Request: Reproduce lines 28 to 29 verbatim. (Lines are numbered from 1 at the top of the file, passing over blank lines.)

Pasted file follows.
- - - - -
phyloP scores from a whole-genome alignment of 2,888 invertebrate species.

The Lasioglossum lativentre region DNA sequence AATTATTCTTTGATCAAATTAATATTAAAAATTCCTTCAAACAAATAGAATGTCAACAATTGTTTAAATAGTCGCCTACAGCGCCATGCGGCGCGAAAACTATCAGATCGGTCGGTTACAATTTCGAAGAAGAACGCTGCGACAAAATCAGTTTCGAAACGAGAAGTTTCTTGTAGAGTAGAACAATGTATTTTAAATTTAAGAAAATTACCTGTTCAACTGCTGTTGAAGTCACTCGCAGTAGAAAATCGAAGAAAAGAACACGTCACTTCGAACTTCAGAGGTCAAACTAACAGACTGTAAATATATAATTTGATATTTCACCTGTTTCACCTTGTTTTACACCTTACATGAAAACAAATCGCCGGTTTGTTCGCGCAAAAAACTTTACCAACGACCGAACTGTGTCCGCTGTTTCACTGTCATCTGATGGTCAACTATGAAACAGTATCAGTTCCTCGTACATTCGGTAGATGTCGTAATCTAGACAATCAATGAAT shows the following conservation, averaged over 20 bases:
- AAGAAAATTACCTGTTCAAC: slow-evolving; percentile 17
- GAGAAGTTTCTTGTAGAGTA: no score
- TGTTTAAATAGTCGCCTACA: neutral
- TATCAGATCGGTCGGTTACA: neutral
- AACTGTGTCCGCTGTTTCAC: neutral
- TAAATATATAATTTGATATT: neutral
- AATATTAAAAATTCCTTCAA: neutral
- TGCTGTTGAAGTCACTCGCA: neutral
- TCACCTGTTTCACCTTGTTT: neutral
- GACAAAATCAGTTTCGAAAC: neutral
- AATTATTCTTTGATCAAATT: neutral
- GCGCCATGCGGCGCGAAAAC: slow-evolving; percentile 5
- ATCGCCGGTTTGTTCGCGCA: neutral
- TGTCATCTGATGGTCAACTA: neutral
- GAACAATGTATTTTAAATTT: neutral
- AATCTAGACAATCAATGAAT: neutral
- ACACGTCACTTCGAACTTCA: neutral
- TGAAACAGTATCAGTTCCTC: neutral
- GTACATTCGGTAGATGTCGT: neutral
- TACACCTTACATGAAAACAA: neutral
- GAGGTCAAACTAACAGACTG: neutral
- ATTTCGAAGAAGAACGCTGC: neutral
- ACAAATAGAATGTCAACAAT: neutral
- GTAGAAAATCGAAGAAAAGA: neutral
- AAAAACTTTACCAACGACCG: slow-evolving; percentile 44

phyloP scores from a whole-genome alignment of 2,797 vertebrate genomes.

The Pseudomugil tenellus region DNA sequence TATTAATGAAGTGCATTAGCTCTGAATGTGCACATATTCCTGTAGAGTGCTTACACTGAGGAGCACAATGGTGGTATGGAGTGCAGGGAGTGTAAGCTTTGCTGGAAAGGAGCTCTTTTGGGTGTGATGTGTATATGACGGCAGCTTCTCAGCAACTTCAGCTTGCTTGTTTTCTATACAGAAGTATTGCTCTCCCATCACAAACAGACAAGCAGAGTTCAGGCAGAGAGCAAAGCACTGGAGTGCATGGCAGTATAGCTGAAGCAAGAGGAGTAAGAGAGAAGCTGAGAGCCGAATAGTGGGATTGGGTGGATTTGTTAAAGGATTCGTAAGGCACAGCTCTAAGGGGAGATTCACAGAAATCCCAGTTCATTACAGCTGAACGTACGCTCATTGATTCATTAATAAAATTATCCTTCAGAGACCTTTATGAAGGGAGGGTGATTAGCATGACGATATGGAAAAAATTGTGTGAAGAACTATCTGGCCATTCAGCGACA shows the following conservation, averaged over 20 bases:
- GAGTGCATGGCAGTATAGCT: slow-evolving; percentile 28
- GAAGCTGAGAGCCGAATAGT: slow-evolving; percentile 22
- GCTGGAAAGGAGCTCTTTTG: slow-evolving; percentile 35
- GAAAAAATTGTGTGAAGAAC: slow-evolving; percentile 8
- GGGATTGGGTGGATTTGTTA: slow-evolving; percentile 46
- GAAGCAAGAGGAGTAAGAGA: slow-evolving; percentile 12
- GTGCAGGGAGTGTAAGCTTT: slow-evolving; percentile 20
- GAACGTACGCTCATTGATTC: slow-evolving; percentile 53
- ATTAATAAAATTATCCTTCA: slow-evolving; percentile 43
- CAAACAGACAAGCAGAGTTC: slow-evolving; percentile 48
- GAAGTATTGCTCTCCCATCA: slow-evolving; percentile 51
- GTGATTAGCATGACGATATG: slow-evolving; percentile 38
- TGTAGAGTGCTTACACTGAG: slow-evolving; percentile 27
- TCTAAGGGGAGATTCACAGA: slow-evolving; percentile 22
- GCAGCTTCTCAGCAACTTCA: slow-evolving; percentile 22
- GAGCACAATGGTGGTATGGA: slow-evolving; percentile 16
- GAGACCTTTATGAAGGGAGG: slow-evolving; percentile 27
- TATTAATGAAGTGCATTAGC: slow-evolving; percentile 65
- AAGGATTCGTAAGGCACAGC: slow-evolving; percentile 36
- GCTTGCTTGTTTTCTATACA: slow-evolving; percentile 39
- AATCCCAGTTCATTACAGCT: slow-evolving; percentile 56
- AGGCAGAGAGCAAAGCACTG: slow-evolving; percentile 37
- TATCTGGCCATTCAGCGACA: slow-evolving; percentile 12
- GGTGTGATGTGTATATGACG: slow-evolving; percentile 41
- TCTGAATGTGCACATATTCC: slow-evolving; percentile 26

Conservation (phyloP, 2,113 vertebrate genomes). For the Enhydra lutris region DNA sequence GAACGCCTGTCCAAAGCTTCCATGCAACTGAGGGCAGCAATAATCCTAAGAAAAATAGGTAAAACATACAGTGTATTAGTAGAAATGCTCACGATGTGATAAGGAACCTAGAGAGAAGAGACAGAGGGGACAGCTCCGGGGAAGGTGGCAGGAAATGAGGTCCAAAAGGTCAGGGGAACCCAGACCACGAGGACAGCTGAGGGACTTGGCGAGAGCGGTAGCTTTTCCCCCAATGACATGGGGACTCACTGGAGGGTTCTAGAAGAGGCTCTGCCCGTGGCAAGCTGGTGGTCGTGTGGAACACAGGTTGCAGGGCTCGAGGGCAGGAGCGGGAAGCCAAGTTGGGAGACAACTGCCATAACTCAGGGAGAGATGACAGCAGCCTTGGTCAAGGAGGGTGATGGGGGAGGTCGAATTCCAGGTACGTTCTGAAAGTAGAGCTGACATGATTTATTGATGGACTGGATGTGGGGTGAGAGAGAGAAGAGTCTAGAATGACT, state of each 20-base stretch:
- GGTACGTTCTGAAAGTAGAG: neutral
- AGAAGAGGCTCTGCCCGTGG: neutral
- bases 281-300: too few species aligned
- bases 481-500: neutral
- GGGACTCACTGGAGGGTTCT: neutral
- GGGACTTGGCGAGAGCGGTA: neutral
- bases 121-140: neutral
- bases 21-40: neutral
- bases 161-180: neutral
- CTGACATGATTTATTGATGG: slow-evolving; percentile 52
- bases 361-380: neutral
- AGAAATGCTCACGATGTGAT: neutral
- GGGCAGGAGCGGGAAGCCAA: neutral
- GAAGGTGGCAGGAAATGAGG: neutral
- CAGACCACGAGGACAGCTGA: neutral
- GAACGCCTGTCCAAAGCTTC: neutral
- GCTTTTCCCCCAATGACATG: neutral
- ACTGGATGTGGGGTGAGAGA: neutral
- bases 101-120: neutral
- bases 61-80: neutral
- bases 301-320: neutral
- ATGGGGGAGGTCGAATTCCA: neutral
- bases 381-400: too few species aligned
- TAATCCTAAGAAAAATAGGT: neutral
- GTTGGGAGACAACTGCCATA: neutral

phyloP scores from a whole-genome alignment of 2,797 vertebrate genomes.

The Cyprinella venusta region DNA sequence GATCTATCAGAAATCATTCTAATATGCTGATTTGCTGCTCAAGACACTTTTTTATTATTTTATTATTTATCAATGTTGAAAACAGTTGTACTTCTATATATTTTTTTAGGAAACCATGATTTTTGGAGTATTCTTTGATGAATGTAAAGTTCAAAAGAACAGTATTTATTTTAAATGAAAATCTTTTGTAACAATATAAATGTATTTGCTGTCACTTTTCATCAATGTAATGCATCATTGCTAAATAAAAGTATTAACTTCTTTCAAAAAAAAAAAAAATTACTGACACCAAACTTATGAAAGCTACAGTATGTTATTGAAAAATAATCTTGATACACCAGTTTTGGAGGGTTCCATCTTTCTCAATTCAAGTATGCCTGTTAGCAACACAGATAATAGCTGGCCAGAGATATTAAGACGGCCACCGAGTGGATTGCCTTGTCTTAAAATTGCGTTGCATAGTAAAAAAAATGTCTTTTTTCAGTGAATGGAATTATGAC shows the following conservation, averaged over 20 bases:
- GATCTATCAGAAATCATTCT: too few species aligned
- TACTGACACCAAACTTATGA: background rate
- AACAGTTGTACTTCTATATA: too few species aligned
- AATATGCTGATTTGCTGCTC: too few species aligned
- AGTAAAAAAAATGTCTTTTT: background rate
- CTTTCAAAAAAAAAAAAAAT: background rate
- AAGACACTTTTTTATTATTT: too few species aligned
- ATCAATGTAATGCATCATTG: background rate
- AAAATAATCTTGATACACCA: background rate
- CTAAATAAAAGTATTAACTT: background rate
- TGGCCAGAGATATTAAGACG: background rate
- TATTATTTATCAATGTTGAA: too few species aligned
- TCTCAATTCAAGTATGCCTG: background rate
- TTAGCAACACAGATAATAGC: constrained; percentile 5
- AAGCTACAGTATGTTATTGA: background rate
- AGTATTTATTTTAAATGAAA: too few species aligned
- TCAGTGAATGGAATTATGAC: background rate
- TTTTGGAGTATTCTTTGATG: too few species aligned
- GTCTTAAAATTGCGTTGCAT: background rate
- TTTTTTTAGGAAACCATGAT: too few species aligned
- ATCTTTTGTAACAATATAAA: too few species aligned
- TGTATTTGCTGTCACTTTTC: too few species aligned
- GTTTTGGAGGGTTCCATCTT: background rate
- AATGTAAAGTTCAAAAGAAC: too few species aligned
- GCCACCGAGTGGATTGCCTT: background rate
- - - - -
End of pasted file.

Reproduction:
phyloP scores from a whole-genome alignment of 2,797 vertebrate genomes.

The Pseudomugil tenellus region DNA sequence TATTAATGAAGTGCATTAGCTCTGAATGTGCACATATTCCTGTAGAGTGCTTACACTGAGGAGCACAATGGTGGTATGGAGTGCAGGGAGTGTAAGCTTTGCTGGAAAGGAGCTCTTTTGGGTGTGATGTGTATATGACGGCAGCTTCTCAGCAACTTCAGCTTGCTTGTTTTCTATACAGAAGTATTGCTCTCCCATCACAAACAGACAAGCAGAGTTCAGGCAGAGAGCAAAGCACTGGAGTGCATGGCAGTATAGCTGAAGCAAGAGGAGTAAGAGAGAAGCTGAGAGCCGAATAGTGGGATTGGGTGGATTTGTTAAAGGATTCGTAAGGCACAGCTCTAAGGGGAGATTCACAGAAATCCCAGTTCATTACAGCTGAACGTACGCTCATTGATTCATTAATAAAATTATCCTTCAGAGACCTTTATGAAGGGAGGGTGATTAGCATGACGATATGGAAAAAATTGTGTGAAGAACTATCTGGCCATTCAGCGACA shows the following conservation, averaged over 20 bases: